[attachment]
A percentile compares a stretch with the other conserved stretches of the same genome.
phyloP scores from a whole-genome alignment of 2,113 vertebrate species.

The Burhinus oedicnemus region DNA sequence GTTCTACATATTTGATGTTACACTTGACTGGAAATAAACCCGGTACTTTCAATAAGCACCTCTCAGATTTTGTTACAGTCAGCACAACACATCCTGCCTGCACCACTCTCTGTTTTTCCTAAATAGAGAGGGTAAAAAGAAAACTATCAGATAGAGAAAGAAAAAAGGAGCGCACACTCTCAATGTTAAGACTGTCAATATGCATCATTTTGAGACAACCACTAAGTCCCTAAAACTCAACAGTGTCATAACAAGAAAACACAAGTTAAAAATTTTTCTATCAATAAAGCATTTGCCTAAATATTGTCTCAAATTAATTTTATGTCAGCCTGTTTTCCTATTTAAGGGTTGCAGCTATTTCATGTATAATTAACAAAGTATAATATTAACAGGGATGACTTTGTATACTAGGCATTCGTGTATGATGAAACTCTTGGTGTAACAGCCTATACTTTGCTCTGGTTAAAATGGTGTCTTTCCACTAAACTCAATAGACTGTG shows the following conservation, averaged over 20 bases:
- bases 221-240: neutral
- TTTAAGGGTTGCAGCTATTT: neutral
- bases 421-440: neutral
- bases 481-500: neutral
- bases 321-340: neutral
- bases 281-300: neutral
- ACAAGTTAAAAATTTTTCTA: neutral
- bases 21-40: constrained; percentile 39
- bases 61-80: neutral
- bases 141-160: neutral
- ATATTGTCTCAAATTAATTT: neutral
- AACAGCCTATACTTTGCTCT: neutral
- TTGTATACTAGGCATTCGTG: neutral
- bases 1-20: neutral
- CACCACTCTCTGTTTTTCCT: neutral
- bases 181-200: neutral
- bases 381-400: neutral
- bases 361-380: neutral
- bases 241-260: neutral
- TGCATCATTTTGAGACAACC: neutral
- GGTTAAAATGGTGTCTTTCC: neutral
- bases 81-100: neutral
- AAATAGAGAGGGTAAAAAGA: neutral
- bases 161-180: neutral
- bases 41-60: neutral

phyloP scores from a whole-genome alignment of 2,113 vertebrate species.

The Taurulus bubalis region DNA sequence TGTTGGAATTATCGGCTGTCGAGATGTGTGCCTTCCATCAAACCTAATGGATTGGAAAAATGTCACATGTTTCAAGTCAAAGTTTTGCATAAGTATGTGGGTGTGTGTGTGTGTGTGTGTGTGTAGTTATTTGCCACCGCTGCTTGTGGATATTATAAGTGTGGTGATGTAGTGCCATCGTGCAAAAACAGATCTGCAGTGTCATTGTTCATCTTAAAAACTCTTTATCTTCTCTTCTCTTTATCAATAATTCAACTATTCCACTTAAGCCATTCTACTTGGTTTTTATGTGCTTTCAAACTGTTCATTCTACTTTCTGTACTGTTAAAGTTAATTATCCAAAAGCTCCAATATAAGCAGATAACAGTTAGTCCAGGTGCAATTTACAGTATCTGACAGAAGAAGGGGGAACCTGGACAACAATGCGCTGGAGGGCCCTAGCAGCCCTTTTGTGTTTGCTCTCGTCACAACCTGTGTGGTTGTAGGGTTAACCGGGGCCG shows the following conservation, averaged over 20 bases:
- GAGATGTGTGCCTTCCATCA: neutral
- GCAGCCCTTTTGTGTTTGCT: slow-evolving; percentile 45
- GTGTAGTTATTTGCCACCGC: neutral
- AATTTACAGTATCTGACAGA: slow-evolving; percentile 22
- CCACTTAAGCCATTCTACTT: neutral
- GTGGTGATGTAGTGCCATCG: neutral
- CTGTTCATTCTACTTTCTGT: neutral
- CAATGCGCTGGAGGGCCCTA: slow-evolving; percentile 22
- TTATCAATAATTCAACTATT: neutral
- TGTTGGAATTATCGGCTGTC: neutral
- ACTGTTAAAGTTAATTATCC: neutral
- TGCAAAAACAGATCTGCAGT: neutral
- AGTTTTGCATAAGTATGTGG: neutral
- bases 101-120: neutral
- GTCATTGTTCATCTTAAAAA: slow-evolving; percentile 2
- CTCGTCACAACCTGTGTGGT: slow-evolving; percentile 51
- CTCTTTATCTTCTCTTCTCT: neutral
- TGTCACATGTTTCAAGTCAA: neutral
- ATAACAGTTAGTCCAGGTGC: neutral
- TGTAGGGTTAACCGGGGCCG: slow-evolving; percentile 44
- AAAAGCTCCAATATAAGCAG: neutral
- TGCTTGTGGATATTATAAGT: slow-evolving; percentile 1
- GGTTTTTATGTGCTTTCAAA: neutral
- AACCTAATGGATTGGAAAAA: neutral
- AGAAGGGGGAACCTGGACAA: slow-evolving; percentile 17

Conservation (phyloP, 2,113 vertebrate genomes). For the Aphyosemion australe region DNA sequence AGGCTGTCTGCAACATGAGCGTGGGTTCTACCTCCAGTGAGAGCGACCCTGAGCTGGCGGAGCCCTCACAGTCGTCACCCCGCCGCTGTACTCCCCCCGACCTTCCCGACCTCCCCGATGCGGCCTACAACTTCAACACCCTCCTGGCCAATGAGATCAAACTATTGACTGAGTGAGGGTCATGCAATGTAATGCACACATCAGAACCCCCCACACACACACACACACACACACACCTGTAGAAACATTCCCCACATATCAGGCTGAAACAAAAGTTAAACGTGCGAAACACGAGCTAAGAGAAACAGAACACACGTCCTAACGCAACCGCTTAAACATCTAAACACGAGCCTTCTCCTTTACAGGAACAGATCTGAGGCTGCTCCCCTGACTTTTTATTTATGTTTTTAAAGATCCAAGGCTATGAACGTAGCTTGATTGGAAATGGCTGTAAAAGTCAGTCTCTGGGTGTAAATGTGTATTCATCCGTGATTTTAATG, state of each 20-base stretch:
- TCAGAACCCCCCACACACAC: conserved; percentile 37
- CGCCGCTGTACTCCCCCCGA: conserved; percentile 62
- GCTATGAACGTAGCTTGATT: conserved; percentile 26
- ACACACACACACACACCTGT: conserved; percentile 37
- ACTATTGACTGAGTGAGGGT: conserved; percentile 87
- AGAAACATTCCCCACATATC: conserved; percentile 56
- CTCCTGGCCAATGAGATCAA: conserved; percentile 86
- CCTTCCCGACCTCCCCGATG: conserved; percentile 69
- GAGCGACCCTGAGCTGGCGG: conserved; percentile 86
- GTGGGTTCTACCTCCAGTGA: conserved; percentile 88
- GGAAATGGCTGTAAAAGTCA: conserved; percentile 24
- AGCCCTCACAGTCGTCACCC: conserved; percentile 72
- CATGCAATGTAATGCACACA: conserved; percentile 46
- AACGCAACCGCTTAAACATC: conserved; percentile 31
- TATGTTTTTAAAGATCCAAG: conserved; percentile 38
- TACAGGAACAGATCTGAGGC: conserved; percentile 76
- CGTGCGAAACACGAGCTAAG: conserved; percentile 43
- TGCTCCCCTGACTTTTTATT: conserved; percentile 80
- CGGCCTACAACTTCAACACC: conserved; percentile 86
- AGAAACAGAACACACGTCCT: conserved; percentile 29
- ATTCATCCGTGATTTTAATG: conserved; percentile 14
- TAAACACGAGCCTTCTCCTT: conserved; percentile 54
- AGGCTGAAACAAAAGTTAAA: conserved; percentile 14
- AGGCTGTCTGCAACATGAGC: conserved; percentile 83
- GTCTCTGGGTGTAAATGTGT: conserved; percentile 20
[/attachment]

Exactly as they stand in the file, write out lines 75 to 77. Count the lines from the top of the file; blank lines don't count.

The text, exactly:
- CGGCCTACAACTTCAACACC: conserved; percentile 86
- AGAAACAGAACACACGTCCT: conserved; percentile 29
- ATTCATCCGTGATTTTAATG: conserved; percentile 14